With hard work, mastering Big Blue, working hard at your course in New Jersey, and doing many practice questions have enabled me to pass Boards and to score in the top 15% of all examinees.
I know that this could not have been possible without your guidance and efforts.  Thanks for creating one focused source.  It may sound dramatic but I feel I could have been stuck in this process and so, literally, your program has changed my life for the better.
Ranger Ralph


Dear Dr. Jensen
I am pleased to inform you of my passing score on the Written exam.  The first time I took the exam I listened to the advice of my attendings and just read a textbook which everyone thinks is the cat meow.  That strategy resulted in failure.
This year, I went through Big Blue five times and did many questions.  This resulted in a fifty point improvement in my score.  This is far, far better than the 15% improvement you promised. 
I was unable to attend your course in Dallas because of my father's unexpected passing.  You were kind enough to provide a more than generous refund.
Rest assured I have informed as many residents at my program as I can to use Big Blue as their primary source for the Written exam.  It took me to the finish line.  Thank you for all your help.  Il see you for Orals.
Sincerely Yours,
Dr. J


To: njensen@anesthesiologyboards.com
Subject: Board results
Date: Tue, 13 Sep 2005 20:37:59 +0000
Dear Dr. Jensen:
I would like to have the opportunity to thank you for helping me pass the Written Boards. I surely could not have done it without your help and your systematic program.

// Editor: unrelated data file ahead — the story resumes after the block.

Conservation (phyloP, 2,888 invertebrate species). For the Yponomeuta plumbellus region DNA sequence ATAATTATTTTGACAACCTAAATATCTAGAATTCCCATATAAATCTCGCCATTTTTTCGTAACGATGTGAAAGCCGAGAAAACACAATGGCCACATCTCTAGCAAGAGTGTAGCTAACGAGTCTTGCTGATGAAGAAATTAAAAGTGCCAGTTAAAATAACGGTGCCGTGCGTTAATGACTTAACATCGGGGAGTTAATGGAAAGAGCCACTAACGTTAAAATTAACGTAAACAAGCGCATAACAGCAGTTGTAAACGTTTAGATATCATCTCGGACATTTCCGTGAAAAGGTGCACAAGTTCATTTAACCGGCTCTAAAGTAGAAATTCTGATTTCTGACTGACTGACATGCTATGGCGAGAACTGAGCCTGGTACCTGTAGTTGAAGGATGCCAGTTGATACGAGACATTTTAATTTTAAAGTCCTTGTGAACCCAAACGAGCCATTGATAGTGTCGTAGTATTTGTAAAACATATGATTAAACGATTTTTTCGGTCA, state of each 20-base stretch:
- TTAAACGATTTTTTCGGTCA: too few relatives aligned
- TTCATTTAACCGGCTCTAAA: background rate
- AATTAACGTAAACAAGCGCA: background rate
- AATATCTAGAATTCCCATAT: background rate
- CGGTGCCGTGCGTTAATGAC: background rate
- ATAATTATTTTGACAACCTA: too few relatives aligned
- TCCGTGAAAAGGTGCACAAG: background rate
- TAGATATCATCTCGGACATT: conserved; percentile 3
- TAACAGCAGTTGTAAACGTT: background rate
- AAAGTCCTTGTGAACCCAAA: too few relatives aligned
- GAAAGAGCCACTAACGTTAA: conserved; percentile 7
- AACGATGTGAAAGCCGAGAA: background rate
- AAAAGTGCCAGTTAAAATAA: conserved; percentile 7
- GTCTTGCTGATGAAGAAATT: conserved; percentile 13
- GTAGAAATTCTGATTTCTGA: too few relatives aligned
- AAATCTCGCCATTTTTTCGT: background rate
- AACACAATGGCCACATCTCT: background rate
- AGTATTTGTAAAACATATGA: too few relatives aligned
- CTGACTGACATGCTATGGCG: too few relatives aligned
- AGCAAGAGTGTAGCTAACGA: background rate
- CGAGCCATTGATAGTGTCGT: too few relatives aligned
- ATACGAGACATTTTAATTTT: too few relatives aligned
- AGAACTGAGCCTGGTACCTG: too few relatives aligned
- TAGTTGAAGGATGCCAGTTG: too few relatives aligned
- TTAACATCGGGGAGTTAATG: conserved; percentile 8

I was able to raise my score from 168 last year to 239 (passing score 209).  I can wait to get started on the Orals.


To: Niels Jensen <njensen@anesthesiologyboards.com>
Subject: Exam scoring
Date: Tue, 13 Sep 2005 16:11:08 ?500
I'm sure there's a deluge of emails to you right now! 
They've made it next- to impossible to figure out how you did on this test.   They give a "standardized scaled score" based on a "benchmark scale", whatever that is, with a mean of 250 and an SD of 50.  I had a standardized scaled score of 270.
Now, you can count up the "items" they give on their question  break-down and you get 288. Then they tell you that you need a 209 to pass, but they don't say that's a "standardized scaled score" (how could it be, it's almost a full SD below the mean). 
I counted 68  "items" that they said I had trouble with, so 288-68=220, which is a pass and maybe a pretty good one.  My scaled score of 270 is way above their mean of 250.  What does this mean?  How did I do?  And heaven help the poor guy who barely failed but can't tell why! 
What does all this translate into in percentage terms?  I get 209 out of 288 being 72.569%! That would mean they raised the pass level a little bit over 72, and I got a little over 76!  Remember, before I took the course and worked with Big Blue-Audio Blue I took the I-T exam a couple times and I got 25 or 26 when you needed 32 to pass, & I got a 37 last year (again, what was that?) I think I was scoring in the high 50% or low 60% before we started out together.